- tell your doctor and pharmacist if you are allergic to bleomycin or any of the ingredients in bleomycin injection. Ask your pharmacist for a list of the ingredients.
- tell your doctor and pharmacist what prescription and nonprescription medications, vitamins, and nutritional supplements, you are taking or plan to take. Your doctor may need to monitor you carefully for side effects.
- tell your doctor if you have or have ever had kidney or lung disease.
- tell your doctor if you are pregnant, plan to become pregnant, or are breast-feeding. You should not become pregnant while you are receiving bleomycin injection. If you become pregnant while receiving bleomycin, call your doctor. Bleomycin may harm the fetus.
- if you are having surgery, including dental surgery, tell the doctor or dentist that you are receiving bleomycin.
Bleomycin and Pregnancy
Tell your doctor if you are pregnant or plan to become pregnant.
The FDA categorizes medications based on safety for use during pregnancy. Five categories - A, B, C, D, and X, are used to classify the possible risks to an unborn baby when a medication is taken during pregnancy.
This medication falls into category D. In animal studies, pregnant animals were given this medication and had some babies born with problems. No well-controlled studies have been done in humans. Therefore, this medication may be used if the potential benefits to the mother outweigh the potential risks to the unborn child.
Bleomycin and Lactation
Tell your doctor if you are breastfeeding or plan to breastfeed.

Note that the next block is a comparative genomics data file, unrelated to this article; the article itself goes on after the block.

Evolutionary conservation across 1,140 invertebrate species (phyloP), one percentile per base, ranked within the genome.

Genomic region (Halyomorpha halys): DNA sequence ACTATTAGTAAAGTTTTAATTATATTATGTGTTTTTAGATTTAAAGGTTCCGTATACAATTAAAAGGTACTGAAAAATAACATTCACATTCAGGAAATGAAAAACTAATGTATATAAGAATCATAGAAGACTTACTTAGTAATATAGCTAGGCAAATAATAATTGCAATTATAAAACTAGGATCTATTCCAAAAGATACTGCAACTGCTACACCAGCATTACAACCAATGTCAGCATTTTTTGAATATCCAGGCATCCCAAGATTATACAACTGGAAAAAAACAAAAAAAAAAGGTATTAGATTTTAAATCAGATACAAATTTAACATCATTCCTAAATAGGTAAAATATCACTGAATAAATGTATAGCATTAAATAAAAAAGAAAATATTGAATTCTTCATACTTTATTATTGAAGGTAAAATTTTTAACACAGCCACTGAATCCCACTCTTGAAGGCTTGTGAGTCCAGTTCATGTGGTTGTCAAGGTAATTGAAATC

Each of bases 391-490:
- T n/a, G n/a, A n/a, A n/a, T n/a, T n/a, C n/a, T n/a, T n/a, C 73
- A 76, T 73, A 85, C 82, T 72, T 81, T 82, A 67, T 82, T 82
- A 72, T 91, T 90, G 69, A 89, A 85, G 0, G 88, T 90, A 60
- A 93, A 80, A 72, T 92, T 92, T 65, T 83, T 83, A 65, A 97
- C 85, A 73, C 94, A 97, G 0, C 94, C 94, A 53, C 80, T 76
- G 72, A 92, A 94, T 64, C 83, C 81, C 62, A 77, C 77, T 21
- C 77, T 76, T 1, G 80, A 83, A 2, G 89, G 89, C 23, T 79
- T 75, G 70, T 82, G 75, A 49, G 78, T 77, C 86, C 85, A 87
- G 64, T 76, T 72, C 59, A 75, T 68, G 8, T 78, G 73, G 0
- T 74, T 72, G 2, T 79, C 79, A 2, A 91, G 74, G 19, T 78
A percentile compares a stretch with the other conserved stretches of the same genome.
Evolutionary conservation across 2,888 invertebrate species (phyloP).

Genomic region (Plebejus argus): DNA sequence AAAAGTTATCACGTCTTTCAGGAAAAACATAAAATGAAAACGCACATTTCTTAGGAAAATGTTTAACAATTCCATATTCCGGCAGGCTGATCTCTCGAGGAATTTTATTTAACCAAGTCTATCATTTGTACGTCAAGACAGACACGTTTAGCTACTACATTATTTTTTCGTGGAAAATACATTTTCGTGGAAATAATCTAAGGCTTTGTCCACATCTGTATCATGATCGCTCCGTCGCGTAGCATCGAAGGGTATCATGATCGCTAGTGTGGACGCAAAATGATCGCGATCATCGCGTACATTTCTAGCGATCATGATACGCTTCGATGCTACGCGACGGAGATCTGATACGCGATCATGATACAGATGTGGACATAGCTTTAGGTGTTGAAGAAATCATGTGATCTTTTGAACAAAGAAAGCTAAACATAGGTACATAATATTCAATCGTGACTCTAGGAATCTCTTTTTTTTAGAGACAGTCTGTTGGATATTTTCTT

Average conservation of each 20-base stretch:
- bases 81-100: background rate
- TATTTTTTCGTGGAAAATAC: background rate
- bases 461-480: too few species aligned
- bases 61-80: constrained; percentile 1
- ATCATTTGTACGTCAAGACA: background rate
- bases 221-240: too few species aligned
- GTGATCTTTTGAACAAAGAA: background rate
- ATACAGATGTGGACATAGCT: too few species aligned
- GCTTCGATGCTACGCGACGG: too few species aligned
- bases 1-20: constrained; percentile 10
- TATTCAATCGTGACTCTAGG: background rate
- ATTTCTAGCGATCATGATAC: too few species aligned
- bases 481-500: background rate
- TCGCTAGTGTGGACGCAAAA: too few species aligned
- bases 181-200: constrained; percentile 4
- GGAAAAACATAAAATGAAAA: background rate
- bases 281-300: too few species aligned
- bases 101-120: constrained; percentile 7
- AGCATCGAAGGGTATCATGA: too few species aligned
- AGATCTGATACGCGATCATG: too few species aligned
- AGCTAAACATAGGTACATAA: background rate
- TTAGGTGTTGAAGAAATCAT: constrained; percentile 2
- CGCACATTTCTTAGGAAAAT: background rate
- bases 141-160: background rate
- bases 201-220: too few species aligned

It is not known if bleomycin crosses into human milk. Because many medications can cross into human milk and because of the possibility for serious adverse reactions in nursing infants with use of this medication, a choice should be made whether to stop nursing or stop the use of this medication. Your doctor and you will decide if the benefits outweigh the risk of using bleomycin.
This medication is available in an injectable form to be given directly into a vein (IV), muscle (IM), under the skin, or into the pleural space by a healthcare professional. The pleural space is the space between the chest wall and the lungs.
The following dose schedule is recommended:
- Squamous cell carcinoma, non-Hodgkin’s lymphoma, testicular carcinoma – 0.25 to 0.50 units/kg (10 to 20 units/m2) given into the vein, into the muscle, or under the skin once or twice weekly.
- Hodgkin’s Disease – 0.25 to 0.50 units/kg (10 to 20 units/m2) given into the, muscle, or under the skin once or twice weekly. After a certain degree of response, a dose of 1 unit daily or 5 units weekly into the vein or muscle should be given.
- Malignant Pleural Effusion – 60 units given as a single injection directly into the pleural space (the space between the chest wall and the lungs)
If you take too much this medication, call your healthcare provider or local Poison Control Center, or seek emergency medical attention right away.
If this medication is administered by a healthcare provider in a medical setting, it is unlikely that an overdose will occur. However, if overdose is suspected, seek emergency medical attention.
Bleomycin FDA Warning
It is recommended that Bleomycin for Injection, USP be administered under the supervision of a qualified physician experienced in the use of cancer chemotherapeutic agents. Appropriate management of therapy and complications is possible only when adequate diagnostic and treatment facilities are readily available.
Pulmonary fibrosis is the most severe toxicity associated with bleomycin. The most frequent presentation is pneumonitis occasionally progressing to pulmonary fibrosis. Its occurrence is higher in elderly patients and in those receiving greater than 400 units total dose, but pulmonary toxicity has been observed in young patients and those treated with low doses.
A severe idiosyncratic reaction consisting of hypotension, mental confusion, fever, chills, and wheezing has been reported in approximately 1% of lymphoma patients treated with bleomycin.